If you grew up in England in the mid to late 1990s, then there’s a bloody good chance you were a Pokemon fanatic. I remember having both the Red and Yellow games (exactly the same, apart from the latter allowed you to start with Pikachu as your first Pokemon!) for my GameBoy as well as hundreds of cards which I’d spend my hard-earned/gifted pocket money on.
I’m fairly sure the ‘Beanie Baby shop’ in Todmorden was inundated with kids on a weekly basis buying as many packs as their allowance could afford. As a matter of fact, I still have my collection gathering dust somewhere back in England. They’ll be worth sumat some day, I tell you.
A question I am regularly asked (no, seriously) from people back home is whether there’s a load of Pokemon stuff just knocking about in Tokyo. It’s hard to believe that it’s actually 20 years old and, perhaps unsurprisingly, Japan has moved on somewhat with new animes and trends so there’s probably not as much Pokemon tat hanging around the city as people may expect. However if – like me – you’re not really one for all that manga and anime stuff, then the first animation that springs to mind when Japan is mentioned will no doubt be Pokemon.
Despite living in Tokyo for almost a year now, it wasn’t until a few weeks ago I actually paid a visit to the ‘Pokemon Mega Centre’. I know, crazy…right? What with it being all ‘mega’ and that! How could I possibly resist?!
The Mega Centre is located in Ikebukuro’s ‘Sunshine City’ which, on this particularly cloudy and wet May afternoon looked slightly more sinister and threatening than its name suggests.
One thing to note is that Sunshine City is one of those buildings where half of it seems to be an office block, and half of it is a shopping centre. I happened to take an office entrance and thought I may have accidentally stumbled into the Japanese equivalent of Scotland Yard but after following a few signs and with the assistance of my old pal Google Maps I soon found my way into the shopping area.
When you reach the second floor of Sunshine City it’s quite hard to miss the huge ‘POKEMON’ sign and numerous (massive) pictures of various creatures such as Charizard, Blastoise and all those fellas.
Although I’d done my research before, I do feel it’s quite misleading to call it a ‘Mega Centre’ when in reality, it’s nothing more than an overpriced merchandise shop. An impressively large merchandise shop at that, but still just a shop nonetheless. I’m aware that the phrase ‘Mega Centre’ doesn’t have any sort of dictionary definition, but if I didn’t know anything about it I’d be assuming there’s at least some opportunities to play games in there or some other form of interactive Pokemon paraphernalia.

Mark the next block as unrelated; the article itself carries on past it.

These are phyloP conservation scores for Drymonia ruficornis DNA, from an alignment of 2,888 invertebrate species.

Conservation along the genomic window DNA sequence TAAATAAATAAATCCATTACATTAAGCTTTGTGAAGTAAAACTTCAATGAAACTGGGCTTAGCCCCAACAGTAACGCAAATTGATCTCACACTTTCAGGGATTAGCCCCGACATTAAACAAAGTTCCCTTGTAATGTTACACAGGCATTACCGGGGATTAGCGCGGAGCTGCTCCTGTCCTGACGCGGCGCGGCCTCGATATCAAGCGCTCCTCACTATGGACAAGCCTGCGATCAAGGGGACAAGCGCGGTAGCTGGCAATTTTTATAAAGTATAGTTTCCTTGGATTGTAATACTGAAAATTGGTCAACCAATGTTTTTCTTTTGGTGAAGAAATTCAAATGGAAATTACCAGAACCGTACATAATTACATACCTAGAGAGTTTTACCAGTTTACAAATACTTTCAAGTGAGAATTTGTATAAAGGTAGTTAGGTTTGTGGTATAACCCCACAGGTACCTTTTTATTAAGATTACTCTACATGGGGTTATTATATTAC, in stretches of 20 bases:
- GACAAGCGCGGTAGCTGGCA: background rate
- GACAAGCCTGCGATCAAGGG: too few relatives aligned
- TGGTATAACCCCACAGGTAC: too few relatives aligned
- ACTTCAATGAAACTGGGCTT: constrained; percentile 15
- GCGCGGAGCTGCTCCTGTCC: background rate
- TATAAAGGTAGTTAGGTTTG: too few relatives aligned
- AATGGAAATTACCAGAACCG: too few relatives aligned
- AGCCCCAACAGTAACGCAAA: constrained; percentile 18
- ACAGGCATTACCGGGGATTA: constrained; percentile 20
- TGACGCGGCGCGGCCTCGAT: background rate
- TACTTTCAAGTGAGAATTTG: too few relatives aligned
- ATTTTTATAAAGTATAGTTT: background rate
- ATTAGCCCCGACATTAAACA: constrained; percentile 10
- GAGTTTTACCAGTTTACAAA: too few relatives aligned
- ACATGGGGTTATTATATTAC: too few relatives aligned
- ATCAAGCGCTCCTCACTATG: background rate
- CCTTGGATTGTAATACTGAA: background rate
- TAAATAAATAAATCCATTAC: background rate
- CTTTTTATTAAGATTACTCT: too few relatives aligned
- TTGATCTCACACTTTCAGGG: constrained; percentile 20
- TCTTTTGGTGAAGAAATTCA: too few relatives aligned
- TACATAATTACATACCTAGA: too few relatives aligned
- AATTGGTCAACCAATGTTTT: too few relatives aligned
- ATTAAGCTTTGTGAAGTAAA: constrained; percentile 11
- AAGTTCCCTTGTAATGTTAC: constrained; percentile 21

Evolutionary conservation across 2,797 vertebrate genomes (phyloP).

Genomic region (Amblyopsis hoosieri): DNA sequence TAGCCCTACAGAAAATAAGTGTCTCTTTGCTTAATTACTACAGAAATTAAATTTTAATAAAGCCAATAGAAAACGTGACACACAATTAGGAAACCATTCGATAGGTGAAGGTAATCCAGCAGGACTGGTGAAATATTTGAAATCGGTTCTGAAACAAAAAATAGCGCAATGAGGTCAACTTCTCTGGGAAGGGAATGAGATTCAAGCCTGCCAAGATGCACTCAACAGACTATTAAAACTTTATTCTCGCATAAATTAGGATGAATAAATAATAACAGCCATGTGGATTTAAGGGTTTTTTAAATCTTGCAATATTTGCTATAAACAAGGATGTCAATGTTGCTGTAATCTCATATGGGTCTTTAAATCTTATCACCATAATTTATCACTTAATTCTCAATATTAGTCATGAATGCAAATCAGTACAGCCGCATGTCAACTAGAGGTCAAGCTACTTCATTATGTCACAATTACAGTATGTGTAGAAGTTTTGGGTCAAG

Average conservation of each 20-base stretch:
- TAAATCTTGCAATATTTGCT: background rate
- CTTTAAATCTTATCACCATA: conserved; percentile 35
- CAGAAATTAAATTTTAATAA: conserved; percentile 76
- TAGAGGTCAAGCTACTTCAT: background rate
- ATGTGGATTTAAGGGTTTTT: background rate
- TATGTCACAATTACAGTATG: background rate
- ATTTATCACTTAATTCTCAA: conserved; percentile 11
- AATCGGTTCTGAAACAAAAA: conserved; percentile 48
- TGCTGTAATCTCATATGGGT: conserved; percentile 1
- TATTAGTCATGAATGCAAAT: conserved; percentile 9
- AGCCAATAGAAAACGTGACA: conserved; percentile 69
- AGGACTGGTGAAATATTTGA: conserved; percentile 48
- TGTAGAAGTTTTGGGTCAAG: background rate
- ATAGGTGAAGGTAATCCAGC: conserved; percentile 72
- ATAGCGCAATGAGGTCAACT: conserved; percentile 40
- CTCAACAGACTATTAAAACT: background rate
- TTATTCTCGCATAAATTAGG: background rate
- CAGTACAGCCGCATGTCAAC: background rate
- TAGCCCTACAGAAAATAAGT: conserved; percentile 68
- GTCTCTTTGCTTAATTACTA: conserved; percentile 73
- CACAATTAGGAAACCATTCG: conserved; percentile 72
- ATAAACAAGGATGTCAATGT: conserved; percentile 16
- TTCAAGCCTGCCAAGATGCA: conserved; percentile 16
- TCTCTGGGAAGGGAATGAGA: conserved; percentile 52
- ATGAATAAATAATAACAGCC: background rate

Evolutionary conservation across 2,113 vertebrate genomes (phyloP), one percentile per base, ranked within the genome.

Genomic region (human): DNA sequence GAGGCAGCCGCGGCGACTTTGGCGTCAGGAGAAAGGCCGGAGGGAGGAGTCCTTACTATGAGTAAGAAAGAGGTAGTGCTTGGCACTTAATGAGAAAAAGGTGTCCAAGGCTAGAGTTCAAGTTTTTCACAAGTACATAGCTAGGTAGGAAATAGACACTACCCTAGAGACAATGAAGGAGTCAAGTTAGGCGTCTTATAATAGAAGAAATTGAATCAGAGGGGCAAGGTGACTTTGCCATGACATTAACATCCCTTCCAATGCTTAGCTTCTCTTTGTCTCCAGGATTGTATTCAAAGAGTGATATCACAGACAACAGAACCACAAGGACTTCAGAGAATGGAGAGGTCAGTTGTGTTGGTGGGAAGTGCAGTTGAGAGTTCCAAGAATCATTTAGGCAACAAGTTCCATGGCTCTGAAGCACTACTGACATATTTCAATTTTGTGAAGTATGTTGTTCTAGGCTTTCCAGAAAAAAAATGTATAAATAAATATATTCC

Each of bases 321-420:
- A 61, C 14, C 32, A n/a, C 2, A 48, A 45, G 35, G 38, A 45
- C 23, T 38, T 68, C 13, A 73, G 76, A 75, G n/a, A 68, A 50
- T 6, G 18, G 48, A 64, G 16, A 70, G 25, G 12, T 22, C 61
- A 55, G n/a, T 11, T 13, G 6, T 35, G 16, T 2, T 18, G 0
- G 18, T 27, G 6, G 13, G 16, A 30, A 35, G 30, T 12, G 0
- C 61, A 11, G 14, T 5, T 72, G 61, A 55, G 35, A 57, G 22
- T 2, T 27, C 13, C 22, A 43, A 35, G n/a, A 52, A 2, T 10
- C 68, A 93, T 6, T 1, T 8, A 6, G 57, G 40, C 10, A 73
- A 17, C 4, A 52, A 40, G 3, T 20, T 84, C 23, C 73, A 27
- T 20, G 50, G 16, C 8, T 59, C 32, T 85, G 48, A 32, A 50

That said, you can pick up your essential Pikachu thermometers and tissues here, so it’s not a completely wasted journey.
On a rainy Tuesday afternoon, a time when most of the locals are at work (except us eikaiwa teachers – what’s a ‘real’ weekend?), it was perhaps a little unsurprising to see that the store was filled largely with tourists and westerners. Then again, I have some students who work six or seven days a week for 12 or more hours a day, so I imagine it’s more of the same on a weekend!
My theory that Japan has moved on from Pokemon was also backed up by the fact that there wasn’t a single child in the store! Just people in their 20s and 30s, desperate for a glimpse back in time to their childhood. I’m sure there’ll be some interesting looks when some of their suitcases get scanned at the airport.
Needless to say, I didn’t buy anything (really, did you expect anything else?) but certainly managed to make good use of our time there by taking photos of and with just about everything I found.
It’s not quite the interactive Eureka-esque (niche reference there for the Yorkshire readers!) childhood dream that the name may suggest, but if you were a fan of Pokemon and fancy a trip down memory lane then this place is well worth a few minutes of your time.
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